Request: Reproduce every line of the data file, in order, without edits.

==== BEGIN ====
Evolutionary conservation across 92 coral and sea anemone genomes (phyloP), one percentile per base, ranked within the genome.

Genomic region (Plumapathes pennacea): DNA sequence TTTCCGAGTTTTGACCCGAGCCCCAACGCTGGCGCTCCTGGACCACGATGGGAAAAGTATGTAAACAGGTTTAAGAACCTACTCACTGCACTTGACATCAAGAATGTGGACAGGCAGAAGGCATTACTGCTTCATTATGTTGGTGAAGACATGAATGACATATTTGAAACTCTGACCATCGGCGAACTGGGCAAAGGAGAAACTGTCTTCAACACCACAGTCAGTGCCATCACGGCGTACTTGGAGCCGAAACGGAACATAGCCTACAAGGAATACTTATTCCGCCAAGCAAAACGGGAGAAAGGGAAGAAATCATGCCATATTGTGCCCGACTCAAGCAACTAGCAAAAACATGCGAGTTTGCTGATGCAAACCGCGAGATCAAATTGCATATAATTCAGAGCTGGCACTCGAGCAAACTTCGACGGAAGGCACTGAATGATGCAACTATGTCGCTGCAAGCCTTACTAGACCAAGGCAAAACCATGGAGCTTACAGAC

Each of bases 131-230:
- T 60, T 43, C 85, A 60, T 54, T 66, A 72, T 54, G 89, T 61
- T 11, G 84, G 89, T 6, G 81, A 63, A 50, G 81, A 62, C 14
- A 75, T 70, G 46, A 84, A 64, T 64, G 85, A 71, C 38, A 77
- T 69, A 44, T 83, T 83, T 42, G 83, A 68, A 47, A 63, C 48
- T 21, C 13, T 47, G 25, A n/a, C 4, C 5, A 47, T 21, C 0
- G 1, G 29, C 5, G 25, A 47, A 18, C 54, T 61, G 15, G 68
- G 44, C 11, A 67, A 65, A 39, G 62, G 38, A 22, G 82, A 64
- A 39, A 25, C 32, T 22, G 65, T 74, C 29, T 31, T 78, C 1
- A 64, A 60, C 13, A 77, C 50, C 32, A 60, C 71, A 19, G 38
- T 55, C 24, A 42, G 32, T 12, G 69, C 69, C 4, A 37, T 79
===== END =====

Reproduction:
Evolutionary conservation across 92 coral and sea anemone genomes (phyloP), one percentile per base, ranked within the genome.

Genomic region (Plumapathes pennacea): DNA sequence TTTCCGAGTTTTGACCCGAGCCCCAACGCTGGCGCTCCTGGACCACGATGGGAAAAGTATGTAAACAGGTTTAAGAACCTACTCACTGCACTTGACATCAAGAATGTGGACAGGCAGAAGGCATTACTGCTTCATTATGTTGGTGAAGACATGAATGACATATTTGAAACTCTGACCATCGGCGAACTGGGCAAAGGAGAAACTGTCTTCAACACCACAGTCAGTGCCATCACGGCGTACTTGGAGCCGAAACGGAACATAGCCTACAAGGAATACTTATTCCGCCAAGCAAAACGGGAGAAAGGGAAGAAATCATGCCATATTGTGCCCGACTCAAGCAACTAGCAAAAACATGCGAGTTTGCTGATGCAAACCGCGAGATCAAATTGCATATAATTCAGAGCTGGCACTCGAGCAAACTTCGACGGAAGGCACTGAATGATGCAACTATGTCGCTGCAAGCCTTACTAGACCAAGGCAAAACCATGGAGCTTACAGAC

Each of bases 131-230:
- T 60, T 43, C 85, A 60, T 54, T 66, A 72, T 54, G 89, T 61
- T 11, G 84, G 89, T 6, G 81, A 63, A 50, G 81, A 62, C 14
- A 75, T 70, G 46, A 84, A 64, T 64, G 85, A 71, C 38, A 77
- T 69, A 44, T 83, T 83, T 42, G 83, A 68, A 47, A 63, C 48
- T 21, C 13, T 47, G 25, A n/a, C 4, C 5, A 47, T 21, C 0
- G 1, G 29, C 5, G 25, A 47, A 18, C 54, T 61, G 15, G 68
- G 44, C 11, A 67, A 65, A 39, G 62, G 38, A 22, G 82, A 64
- A 39, A 25, C 32, T 22, G 65, T 74, C 29, T 31, T 78, C 1
- A 64, A 60, C 13, A 77, C 50, C 32, A 60, C 71, A 19, G 38
- T 55, C 24, A 42, G 32, T 12, G 69, C 69, C 4, A 37, T 79